In this guide, we will get you up and running quickly with a sample application you can build on as you learn more about Programmable Chat. Sound like a plan? Then let's get cracking!
The first thing we need to do is grab all the necessary configuration values from our Twilio account. To set up our back-end for Chat, we will need four pieces of information:
|Service Instance SID||Like a database for your Chat data - generate one in the console here|
|Account SID||Your primary Twilio account identifier - find this in the console here.|
|API Key||Used to authenticate - generate one here.|
|API Secret||Used to authenticate - just like the above, you'll get one here.|
An Chat application has two pieces - a client (our Android app) and a server. You can learn more about what the server app does by going through this guide. For now, let's just get a simple server running so we can use it to power our Android application.
If you prefer, there are backend apps available for other server-side languages.
Unzip the app you just downloaded, and navigate to that folder in a Terminal window on your Mac. Your Mac should already have PHP installed, we just need to configure and run the app. In the terminal, create a file to hold the four credentials we retrieved from the steps above:
cp webroot/.env.example webroot/.env
webroot directory, edit the
.env, and enter in your account credentials for the appropriate variables. Now we're ready to start the server - again in your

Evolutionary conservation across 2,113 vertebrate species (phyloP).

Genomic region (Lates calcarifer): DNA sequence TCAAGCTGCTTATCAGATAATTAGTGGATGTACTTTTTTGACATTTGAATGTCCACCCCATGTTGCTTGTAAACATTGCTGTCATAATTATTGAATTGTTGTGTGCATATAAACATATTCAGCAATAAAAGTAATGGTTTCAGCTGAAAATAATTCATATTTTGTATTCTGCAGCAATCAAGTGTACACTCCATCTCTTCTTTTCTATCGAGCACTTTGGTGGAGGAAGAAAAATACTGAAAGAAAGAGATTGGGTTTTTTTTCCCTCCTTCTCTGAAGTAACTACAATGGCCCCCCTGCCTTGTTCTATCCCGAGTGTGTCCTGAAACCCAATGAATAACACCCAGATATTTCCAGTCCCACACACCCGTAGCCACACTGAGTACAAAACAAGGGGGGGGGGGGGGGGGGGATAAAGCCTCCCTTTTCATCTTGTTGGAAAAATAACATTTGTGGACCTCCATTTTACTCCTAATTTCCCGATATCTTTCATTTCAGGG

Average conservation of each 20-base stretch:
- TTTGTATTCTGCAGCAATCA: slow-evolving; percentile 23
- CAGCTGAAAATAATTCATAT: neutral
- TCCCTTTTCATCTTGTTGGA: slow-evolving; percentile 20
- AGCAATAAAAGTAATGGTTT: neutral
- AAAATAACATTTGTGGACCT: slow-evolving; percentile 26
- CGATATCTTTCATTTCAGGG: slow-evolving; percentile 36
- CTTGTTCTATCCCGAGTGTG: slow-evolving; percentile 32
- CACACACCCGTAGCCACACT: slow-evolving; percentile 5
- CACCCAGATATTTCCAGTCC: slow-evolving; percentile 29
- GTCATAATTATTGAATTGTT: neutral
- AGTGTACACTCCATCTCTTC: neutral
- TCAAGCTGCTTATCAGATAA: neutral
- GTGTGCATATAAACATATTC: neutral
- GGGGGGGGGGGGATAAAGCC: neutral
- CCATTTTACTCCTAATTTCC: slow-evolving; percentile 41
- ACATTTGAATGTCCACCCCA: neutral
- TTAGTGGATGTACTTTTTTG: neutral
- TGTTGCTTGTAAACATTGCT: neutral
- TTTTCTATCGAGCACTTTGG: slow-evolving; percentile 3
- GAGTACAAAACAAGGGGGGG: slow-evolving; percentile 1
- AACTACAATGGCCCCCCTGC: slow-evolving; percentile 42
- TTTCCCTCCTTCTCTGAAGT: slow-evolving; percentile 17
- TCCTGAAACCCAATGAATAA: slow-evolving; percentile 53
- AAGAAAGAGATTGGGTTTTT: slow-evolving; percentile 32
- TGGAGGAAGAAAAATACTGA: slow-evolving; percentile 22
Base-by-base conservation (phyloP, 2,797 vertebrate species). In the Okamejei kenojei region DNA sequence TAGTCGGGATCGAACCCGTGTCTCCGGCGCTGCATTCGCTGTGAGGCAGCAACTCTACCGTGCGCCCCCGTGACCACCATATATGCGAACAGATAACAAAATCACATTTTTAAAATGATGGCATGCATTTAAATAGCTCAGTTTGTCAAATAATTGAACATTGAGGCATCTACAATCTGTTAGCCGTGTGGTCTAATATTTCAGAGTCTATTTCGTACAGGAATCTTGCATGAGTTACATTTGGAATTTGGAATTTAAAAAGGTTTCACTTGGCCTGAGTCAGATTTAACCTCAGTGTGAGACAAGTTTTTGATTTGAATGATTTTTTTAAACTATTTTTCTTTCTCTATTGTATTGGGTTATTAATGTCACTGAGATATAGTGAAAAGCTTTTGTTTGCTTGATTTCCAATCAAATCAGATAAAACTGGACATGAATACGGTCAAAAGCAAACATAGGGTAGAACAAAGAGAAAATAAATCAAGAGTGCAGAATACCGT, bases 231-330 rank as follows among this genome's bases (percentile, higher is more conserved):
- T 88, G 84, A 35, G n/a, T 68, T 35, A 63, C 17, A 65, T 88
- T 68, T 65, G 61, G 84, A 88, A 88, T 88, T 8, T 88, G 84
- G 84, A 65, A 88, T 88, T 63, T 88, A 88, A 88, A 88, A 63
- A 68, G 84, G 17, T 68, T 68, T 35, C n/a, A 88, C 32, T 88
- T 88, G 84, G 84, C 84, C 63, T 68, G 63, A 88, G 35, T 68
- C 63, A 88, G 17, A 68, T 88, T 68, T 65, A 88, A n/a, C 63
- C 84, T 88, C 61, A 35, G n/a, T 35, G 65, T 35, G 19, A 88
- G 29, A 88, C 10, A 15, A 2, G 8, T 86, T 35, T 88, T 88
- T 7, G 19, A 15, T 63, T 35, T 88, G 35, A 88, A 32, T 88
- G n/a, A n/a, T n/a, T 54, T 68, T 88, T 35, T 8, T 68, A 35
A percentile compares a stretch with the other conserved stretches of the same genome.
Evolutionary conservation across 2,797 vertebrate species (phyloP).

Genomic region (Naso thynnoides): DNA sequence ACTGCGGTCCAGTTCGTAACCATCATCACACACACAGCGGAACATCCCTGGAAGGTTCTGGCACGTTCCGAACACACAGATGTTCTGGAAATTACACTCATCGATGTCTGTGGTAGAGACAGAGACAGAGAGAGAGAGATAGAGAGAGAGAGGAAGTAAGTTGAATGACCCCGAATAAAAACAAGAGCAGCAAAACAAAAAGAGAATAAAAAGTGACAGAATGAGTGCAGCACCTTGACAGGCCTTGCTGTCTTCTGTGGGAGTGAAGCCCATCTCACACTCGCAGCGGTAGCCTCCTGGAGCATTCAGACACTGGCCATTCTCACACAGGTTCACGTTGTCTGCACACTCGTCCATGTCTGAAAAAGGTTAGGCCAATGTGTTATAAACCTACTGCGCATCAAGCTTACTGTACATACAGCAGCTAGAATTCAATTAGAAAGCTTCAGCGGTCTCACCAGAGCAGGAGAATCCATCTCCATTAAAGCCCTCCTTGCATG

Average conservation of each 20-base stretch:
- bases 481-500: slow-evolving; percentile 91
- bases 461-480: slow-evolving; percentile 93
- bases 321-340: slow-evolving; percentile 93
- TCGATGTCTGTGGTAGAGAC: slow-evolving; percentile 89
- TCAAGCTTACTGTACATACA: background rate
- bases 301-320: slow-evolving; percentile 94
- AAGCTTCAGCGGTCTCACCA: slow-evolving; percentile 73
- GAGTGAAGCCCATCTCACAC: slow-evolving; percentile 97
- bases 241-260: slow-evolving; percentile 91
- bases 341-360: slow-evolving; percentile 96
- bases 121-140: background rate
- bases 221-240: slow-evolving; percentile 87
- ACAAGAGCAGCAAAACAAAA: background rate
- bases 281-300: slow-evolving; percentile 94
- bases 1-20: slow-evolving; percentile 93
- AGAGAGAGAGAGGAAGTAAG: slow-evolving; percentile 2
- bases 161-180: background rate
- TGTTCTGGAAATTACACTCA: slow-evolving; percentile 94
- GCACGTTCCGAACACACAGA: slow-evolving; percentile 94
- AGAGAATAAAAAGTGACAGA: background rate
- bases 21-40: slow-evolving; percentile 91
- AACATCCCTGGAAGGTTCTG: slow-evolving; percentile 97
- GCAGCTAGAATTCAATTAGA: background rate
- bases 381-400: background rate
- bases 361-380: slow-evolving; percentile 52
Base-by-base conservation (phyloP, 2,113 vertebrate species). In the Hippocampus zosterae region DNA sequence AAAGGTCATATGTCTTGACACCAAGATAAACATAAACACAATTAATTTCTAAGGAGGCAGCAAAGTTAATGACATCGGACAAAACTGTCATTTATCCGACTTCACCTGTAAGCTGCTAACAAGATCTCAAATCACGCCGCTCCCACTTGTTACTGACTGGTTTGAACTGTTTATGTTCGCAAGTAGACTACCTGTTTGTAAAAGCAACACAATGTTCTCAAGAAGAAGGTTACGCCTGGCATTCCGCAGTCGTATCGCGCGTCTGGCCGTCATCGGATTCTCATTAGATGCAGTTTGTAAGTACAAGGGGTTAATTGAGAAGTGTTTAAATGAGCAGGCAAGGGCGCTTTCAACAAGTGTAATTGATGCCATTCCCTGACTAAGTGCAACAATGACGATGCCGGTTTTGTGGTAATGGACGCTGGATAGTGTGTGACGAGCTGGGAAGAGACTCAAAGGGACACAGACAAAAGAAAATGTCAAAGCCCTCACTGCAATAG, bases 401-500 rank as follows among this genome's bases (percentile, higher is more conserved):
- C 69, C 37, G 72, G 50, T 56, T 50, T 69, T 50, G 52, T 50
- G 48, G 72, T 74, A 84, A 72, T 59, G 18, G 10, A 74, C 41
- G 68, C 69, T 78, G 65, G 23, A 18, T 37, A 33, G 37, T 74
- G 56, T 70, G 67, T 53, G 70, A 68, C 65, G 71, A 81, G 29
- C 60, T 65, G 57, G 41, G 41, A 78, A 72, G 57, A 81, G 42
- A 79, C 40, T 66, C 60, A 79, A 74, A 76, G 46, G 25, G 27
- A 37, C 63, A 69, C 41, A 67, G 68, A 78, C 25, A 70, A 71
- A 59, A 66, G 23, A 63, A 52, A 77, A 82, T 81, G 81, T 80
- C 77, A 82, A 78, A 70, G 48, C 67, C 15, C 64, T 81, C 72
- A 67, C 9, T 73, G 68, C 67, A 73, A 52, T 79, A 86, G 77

php -S localhost:8000 -t webroot
To confirm everything is set up correctly, visit http://localhost:8000/chat/ in a web browser. You should be assigned a random username, and be able to enter chat messages in a simple UI.
Feel free to open this app up in a few browser windows and chat with yourself! You might also find this browser app useful when testing your Android app, giving you an easy second screen to send chat messages. Leave this server app running in the Terminal so that your Android app can talk to it.
Now that our server is set up, let's get the starter Android app up and running.
The source code in this application is set up to communicate with a server
http://localhost:8000, as if you had set up the PHP server in this
README. If you run this project on a device, it will not be able to access your
token server on
To test on device, your server will need to be on the public Internet. For this,
you might consider using a solution like ngrok. You would
then update the
localhost URL in the
MainActivity.java with your new public
To get going quickly, there is a starter Android app. Download it now:
You may also want to run the Android app on your own phone or tablet or within an emulator. If that's the case, you will need to make sure the chat server is externally accessible, using ngrok or running it on a server.
Once the app loads in the emulator, you should see a UI like this one:
Start sending yourself a few messages - they should start appearing both in a
RecyclerView in the starter app, and in your browser as well if you kept that
You're all set! From here, you can start building your own application. For guidance on integrating the Android SDK into your existing project, head over to our install guide.
If you'd like to learn more about how Programmable Chat works, you might want to dive into our user identity guide, which talks about the relationship between the mobile app and the server.
Good luck and have fun!